Jekyll & Hyde at Cadillac Palace Theatre | Theater review
A revival of Frank Wildhorn’s dual-identity musical is doubly dumbfounding.
The new revival of Frank Wildhorn and Leslie Bricusse’s 1997 musical, based on Robert Louis Stevenson’s alter-ego melodrama, is taking an unusual path: It’s been touring North America on its way to opening on Broadway, rather than the other way around. Perhaps its producers sensed a tour would be less plausible after New York reviewers get a hold of this production, led by American Idol alum Constantine Maroulis and minor-league R&B diva Deborah Cox.
Not that the show’s problems can be pinned on its stars, both of whom display a good deal of talent and charm. But Bricusse’s campy book and Wildhorn’s schlocky, shapeless score prove resistant to director Jeff Calhoun’s half-hearted attempts to polish them. The show’s first half is fairly promising, even if the only elements separating Maroulis’s well-meaning Jekyll and monstrous Hyde are a pair of spectacles and a ponytail holder.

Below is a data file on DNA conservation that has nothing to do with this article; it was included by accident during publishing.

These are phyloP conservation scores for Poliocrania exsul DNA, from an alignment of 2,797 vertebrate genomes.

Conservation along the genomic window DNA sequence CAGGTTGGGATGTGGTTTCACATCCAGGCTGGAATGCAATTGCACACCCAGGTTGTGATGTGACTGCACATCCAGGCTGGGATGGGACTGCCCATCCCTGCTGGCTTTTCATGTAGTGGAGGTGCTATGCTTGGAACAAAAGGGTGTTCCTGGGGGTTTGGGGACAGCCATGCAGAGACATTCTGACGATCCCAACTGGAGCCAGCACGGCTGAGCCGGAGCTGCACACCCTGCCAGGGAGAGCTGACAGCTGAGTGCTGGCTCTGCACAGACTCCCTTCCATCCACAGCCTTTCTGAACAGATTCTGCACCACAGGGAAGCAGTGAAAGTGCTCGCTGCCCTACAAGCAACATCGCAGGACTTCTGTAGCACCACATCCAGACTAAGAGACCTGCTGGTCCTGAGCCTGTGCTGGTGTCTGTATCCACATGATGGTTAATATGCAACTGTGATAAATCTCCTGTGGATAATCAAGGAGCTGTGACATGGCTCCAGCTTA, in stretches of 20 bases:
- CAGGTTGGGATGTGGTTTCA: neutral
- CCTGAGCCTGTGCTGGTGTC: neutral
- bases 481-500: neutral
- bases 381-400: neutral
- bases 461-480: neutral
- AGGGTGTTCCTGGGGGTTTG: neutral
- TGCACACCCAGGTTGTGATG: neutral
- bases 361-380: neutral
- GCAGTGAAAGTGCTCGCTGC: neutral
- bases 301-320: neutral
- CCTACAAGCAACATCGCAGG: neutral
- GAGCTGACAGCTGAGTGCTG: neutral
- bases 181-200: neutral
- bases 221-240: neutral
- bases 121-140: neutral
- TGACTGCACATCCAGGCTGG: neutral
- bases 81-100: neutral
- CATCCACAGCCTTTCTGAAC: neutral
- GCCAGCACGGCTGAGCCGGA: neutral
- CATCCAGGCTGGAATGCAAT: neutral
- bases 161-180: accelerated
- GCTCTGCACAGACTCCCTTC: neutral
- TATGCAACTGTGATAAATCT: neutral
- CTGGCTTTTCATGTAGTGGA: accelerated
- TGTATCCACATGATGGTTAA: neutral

But things go downhill fast in Act II, when the composer and lyricist document Hyde’s killing spree with such intricate songcraft as “Look at this, another murder / Just like the other murder.” Cox, as a heart-and-voice-of-gold prostitute who enamors both Jekyll and Hyde, treats her big solos, “Someone Like You” and “A New Life,” exactly like the generic beauty-pageant-talent-portion anthems they are.
Yet the real high/low comes in the climactic “Confrontation,” a duet between Jekyll and Hyde that was in previous incarnations performed by the lead actor as an internal power struggle for dominance. Calhoun has the onstage Maroulis, as Jekyll, facing off against a pre-recorded, flame-backed projection of himself as a demonic Hyde that calls to mind a Rob Zombie music video, but with lower-budget F/X. Even competing Constantines can’t drown out the unintended giggles.